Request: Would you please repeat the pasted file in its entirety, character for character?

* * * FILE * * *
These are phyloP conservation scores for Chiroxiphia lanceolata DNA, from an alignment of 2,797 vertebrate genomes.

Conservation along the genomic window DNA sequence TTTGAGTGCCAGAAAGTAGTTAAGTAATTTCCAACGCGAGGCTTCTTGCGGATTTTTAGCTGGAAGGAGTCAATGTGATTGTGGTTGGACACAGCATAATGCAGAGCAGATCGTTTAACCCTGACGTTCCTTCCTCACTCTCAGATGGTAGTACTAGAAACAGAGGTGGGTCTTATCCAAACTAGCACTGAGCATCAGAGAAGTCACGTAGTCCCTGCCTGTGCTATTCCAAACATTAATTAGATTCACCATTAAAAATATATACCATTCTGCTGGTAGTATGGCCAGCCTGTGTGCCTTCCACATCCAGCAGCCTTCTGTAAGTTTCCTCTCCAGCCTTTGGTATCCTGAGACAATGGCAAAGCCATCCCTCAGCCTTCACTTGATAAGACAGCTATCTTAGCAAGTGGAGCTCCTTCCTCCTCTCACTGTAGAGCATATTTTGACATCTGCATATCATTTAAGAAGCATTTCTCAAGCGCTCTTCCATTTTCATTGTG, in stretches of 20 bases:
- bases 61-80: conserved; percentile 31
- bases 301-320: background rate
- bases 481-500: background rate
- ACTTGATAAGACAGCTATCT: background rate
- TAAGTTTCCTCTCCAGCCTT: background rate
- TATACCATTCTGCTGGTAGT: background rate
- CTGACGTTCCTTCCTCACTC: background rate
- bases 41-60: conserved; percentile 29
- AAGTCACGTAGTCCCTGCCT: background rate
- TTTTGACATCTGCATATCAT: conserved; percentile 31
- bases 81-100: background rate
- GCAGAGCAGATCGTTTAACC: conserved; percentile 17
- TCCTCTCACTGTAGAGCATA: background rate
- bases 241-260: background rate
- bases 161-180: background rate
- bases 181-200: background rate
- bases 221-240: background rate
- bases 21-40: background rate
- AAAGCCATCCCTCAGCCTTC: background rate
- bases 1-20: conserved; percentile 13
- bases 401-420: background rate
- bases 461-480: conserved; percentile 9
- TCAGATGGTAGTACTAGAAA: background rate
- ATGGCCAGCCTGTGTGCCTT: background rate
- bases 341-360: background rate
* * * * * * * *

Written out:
These are phyloP conservation scores for Chiroxiphia lanceolata DNA, from an alignment of 2,797 vertebrate genomes.

Conservation along the genomic window DNA sequence TTTGAGTGCCAGAAAGTAGTTAAGTAATTTCCAACGCGAGGCTTCTTGCGGATTTTTAGCTGGAAGGAGTCAATGTGATTGTGGTTGGACACAGCATAATGCAGAGCAGATCGTTTAACCCTGACGTTCCTTCCTCACTCTCAGATGGTAGTACTAGAAACAGAGGTGGGTCTTATCCAAACTAGCACTGAGCATCAGAGAAGTCACGTAGTCCCTGCCTGTGCTATTCCAAACATTAATTAGATTCACCATTAAAAATATATACCATTCTGCTGGTAGTATGGCCAGCCTGTGTGCCTTCCACATCCAGCAGCCTTCTGTAAGTTTCCTCTCCAGCCTTTGGTATCCTGAGACAATGGCAAAGCCATCCCTCAGCCTTCACTTGATAAGACAGCTATCTTAGCAAGTGGAGCTCCTTCCTCCTCTCACTGTAGAGCATATTTTGACATCTGCATATCATTTAAGAAGCATTTCTCAAGCGCTCTTCCATTTTCATTGTG, in stretches of 20 bases:
- bases 61-80: conserved; percentile 31
- bases 301-320: background rate
- bases 481-500: background rate
- ACTTGATAAGACAGCTATCT: background rate
- TAAGTTTCCTCTCCAGCCTT: background rate
- TATACCATTCTGCTGGTAGT: background rate
- CTGACGTTCCTTCCTCACTC: background rate
- bases 41-60: conserved; percentile 29
- AAGTCACGTAGTCCCTGCCT: background rate
- TTTTGACATCTGCATATCAT: conserved; percentile 31
- bases 81-100: background rate
- GCAGAGCAGATCGTTTAACC: conserved; percentile 17
- TCCTCTCACTGTAGAGCATA: background rate
- bases 241-260: background rate
- bases 161-180: background rate
- bases 181-200: background rate
- bases 221-240: background rate
- bases 21-40: background rate
- AAAGCCATCCCTCAGCCTTC: background rate
- bases 1-20: conserved; percentile 13
- bases 401-420: background rate
- bases 461-480: conserved; percentile 9
- TCAGATGGTAGTACTAGAAA: background rate
- ATGGCCAGCCTGTGTGCCTT: background rate
- bases 341-360: background rate